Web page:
It is the exploration of these questions that caused me to I state in one of my earlier blogs entries that I wanted to enumerate and (try to) capture in words the experience of worship of Jesus Christ at at SJD. So here is my attempt at capturing in words what I so vividly remember to be my experience of the weight of Glory of God as exemplified in the singing of the SJD choir. What makes my attempt monstrously difficult for me is that I am musically illiterate in my mind, ear and vocabulary. So my attempt to write this is I believe, like a blind man trying to describe a painting to folks that can see.
It is done this way because Jesus was supposedly born at night, secondly
because this way they can make sure that there is someone at the house
to answer the door. It doesn’t matter if someone looses a little sleep
one day a year during Christmas season, after all it is CHRISTMAS. They go knocking on each of the Christian houses and sing a carol song, then receive an ‘offering’ (contributions of money) and then move on to the next house. They have a Santa and chocolates and huge portable halogen lights… This group does what they do not to spread the Gospel, but to uphold a tradition. No matter what their motives, the kids in the houses really enjoy it. I remember when I and my sister used to be kids, we would hear the carols being sung at some house at the other end of the street and will eagerly wait by the window. And when the carol comes to the house adjacent to ours, our hearts would be thumping. They would come to our house, we would open the door and stand there. Everyone will be looking at us, we will be looking around shyly, the Santa would shake our hands and dance. When the song is over, the Santa would give us chocolates and someone would extend an offering box and my sister or I would place the offering. One year, my sister and I heard Christmas carol choir and we waited by the window, wide awake, but alas just a few houses ahead of ours the choir decided to call it a night. Needless to say, we did ‘lose some sleep over it’. 🙂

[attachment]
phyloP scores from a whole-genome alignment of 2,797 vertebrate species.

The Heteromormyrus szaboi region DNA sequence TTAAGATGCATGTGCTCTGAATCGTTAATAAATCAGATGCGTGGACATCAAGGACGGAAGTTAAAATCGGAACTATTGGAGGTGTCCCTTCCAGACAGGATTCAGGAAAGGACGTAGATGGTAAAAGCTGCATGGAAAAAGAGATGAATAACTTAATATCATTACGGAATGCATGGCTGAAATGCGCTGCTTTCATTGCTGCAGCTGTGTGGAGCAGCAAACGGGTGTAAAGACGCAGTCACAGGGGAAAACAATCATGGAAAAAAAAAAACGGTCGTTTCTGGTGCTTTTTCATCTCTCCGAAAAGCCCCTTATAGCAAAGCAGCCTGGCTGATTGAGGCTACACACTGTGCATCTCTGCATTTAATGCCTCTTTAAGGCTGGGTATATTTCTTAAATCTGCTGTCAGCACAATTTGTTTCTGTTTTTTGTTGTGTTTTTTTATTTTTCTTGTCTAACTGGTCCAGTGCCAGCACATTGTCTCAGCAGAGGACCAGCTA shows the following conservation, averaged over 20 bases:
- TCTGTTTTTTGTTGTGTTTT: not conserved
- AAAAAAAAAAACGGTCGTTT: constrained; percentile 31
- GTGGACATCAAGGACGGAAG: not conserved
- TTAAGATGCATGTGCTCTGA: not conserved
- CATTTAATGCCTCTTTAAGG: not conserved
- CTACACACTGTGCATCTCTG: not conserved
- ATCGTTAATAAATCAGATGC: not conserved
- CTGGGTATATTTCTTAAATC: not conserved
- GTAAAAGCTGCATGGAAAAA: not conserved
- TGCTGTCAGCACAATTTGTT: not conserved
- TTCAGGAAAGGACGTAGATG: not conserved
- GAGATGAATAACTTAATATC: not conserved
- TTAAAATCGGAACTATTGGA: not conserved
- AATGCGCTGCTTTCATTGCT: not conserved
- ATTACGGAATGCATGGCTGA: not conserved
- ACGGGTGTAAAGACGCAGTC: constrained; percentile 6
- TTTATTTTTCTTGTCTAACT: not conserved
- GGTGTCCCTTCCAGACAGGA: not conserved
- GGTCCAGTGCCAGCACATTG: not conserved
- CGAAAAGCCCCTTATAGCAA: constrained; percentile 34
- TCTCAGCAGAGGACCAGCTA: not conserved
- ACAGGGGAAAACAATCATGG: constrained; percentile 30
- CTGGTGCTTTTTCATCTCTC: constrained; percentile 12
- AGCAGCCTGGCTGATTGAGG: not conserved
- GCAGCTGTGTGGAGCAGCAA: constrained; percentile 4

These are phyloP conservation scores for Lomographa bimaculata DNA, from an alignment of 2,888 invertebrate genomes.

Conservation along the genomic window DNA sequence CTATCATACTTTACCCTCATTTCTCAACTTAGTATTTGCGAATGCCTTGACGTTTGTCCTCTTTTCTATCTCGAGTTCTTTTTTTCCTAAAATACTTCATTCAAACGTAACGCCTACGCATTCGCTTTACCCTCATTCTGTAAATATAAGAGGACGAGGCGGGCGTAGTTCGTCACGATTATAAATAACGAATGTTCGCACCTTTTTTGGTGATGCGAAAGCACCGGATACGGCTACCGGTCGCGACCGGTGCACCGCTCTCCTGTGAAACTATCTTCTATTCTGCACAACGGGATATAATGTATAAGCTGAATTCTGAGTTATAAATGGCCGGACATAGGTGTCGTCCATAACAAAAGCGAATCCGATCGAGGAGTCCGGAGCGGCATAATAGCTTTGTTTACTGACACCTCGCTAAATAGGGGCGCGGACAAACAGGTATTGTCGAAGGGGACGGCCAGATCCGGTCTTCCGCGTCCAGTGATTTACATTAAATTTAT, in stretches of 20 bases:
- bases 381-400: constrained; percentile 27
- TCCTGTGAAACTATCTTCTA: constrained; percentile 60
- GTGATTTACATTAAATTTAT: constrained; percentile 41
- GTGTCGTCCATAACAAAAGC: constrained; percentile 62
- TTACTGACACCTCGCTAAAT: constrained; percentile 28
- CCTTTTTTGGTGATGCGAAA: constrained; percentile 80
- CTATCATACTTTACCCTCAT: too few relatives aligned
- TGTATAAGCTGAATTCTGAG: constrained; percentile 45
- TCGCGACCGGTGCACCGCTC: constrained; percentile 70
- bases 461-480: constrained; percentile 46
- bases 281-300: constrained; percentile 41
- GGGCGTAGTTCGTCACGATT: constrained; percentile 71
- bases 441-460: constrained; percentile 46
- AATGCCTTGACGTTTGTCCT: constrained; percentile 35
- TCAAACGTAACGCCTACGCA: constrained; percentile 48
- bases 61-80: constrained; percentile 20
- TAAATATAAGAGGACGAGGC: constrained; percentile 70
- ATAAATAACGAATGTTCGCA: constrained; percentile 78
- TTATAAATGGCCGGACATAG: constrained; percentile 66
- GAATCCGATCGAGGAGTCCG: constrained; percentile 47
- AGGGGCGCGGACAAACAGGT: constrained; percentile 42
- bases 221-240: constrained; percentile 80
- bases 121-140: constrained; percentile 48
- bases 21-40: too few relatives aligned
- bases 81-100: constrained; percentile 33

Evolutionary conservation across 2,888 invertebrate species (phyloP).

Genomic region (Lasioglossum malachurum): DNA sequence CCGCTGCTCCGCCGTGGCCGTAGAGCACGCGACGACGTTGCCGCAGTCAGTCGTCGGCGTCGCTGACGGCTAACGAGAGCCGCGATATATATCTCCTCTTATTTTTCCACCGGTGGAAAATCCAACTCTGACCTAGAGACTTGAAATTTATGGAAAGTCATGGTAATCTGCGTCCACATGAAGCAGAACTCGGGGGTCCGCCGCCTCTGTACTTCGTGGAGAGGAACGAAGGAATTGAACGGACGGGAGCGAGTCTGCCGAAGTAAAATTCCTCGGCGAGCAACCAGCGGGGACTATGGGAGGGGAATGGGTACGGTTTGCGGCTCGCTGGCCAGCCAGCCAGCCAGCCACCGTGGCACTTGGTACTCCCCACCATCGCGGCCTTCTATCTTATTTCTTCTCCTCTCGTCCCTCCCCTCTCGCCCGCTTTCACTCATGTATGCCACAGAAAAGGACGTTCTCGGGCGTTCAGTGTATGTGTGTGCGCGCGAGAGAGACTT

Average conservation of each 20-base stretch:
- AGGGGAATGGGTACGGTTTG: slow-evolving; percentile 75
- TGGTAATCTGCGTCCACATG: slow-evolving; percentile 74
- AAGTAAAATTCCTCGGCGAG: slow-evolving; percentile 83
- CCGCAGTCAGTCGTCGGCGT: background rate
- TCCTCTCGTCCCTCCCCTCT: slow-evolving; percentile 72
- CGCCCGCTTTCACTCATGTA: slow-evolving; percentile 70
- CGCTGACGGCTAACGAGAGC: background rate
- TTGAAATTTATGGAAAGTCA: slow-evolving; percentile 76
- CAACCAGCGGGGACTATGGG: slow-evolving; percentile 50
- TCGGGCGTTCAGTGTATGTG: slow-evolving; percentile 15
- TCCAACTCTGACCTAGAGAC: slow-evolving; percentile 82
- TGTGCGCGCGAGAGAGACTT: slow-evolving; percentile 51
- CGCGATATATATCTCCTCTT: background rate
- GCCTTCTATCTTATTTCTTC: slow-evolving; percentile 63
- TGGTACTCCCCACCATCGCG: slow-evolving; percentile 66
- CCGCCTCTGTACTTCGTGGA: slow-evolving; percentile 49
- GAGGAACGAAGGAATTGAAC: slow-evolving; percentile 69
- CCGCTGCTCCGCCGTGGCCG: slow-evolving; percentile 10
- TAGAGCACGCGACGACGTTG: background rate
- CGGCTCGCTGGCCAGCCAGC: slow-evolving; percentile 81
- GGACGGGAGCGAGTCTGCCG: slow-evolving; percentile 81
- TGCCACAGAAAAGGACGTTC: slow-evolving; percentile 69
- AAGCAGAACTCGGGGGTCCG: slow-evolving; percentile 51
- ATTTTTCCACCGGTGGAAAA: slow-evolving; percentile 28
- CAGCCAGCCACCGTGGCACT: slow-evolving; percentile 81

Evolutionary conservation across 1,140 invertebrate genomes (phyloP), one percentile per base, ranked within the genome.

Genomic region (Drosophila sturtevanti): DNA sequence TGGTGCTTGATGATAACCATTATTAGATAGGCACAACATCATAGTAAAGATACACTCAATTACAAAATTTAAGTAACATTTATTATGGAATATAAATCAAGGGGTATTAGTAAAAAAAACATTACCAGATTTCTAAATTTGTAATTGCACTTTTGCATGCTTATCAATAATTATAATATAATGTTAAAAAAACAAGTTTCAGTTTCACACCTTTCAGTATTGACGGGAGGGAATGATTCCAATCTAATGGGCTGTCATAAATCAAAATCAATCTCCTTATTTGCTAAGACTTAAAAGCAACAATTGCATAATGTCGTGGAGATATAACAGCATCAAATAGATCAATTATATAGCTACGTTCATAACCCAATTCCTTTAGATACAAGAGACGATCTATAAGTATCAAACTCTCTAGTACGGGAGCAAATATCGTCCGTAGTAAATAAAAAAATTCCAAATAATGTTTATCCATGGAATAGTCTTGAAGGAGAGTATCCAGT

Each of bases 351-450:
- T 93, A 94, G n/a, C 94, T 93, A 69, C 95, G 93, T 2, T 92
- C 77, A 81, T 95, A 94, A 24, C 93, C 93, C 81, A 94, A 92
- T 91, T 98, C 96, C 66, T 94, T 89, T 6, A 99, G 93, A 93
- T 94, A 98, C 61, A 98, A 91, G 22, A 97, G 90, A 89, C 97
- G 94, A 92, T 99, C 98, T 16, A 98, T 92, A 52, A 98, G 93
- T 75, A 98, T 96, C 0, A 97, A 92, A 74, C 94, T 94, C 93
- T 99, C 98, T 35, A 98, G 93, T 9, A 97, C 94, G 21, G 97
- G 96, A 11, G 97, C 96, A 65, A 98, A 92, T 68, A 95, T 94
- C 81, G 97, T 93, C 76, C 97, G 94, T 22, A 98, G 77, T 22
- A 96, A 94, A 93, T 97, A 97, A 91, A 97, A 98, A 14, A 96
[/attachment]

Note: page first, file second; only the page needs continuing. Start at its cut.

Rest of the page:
The ‘tradition upholding’ Christian carol group apart there are some truly ‘compassionate’ Christian carol groups that, instead of going to Christian homes to collect ‘offering’, go to poor villages in the ‘suburbs’ and sing Carols in each of the non-Christian homes. They don’t take offering. They in true spirit of Christmas give gifts to the poor people. As a child, going for Christmas carols around the poor villages were awesome experiences.
Churches have massive decorations, lights all around, along the edges of every wall, along the ridges of every section of the roof, all the way up to the Church spire. Some Churches have huge lighted stars hanging all along the way from the residential areas to the Church. As people go to the Church, it is symbolic of the Magi following the star. Every Christian house would have a huge lighted star hanging in front. In fact, you can walk into any street and count the stars and you’ll know the number of Christian homes in the street. The starts are generally huge colored paper stars with light bulbs within that make the star glow brightly at nights. Of course, there were were rivalries and jealousy among kids as to whose star looked the best!
All Indian Christians wear a new dress for Church on Christmas day. During Christmas service, the amount of gold the Indian ladies wear to Church would be more than any Bank would have in its lockers. Of course, in some sensitive areas there is police protection as well. Church service would get over by 6:00 am.
A HUGE part of the festivities of Christmas rested on my mother’s shoulders because the most important part of Christmas festivities would be sharing delicacies with non-Christians. My mom would have started planning for Christmas meal, the ‘Biriyani’, more than a week prior to Christmas. ‘Biriyani’ is a South Indian delicacy that is very rich in spices and tastes great to the South Indian pallet and it takes lots of preparation and a lot more patience. On Christmas day we would give Biriyani and Christmas cake to the non-Christian homes in our neighborhood and those not in our neighbourhood. My mother would prepare Biriyani in a 10 gallon cooking basin. We would hire a handmaid in addition to the full-time house-help to assist my mom with the cooking for this occasion.
Of the reminiscences of the Good.
Past-tastes of the Good times, in Truth,
In the Culture at large, in the Church and at the Homes of Christians!
Fully restoring true humanity back to humanity.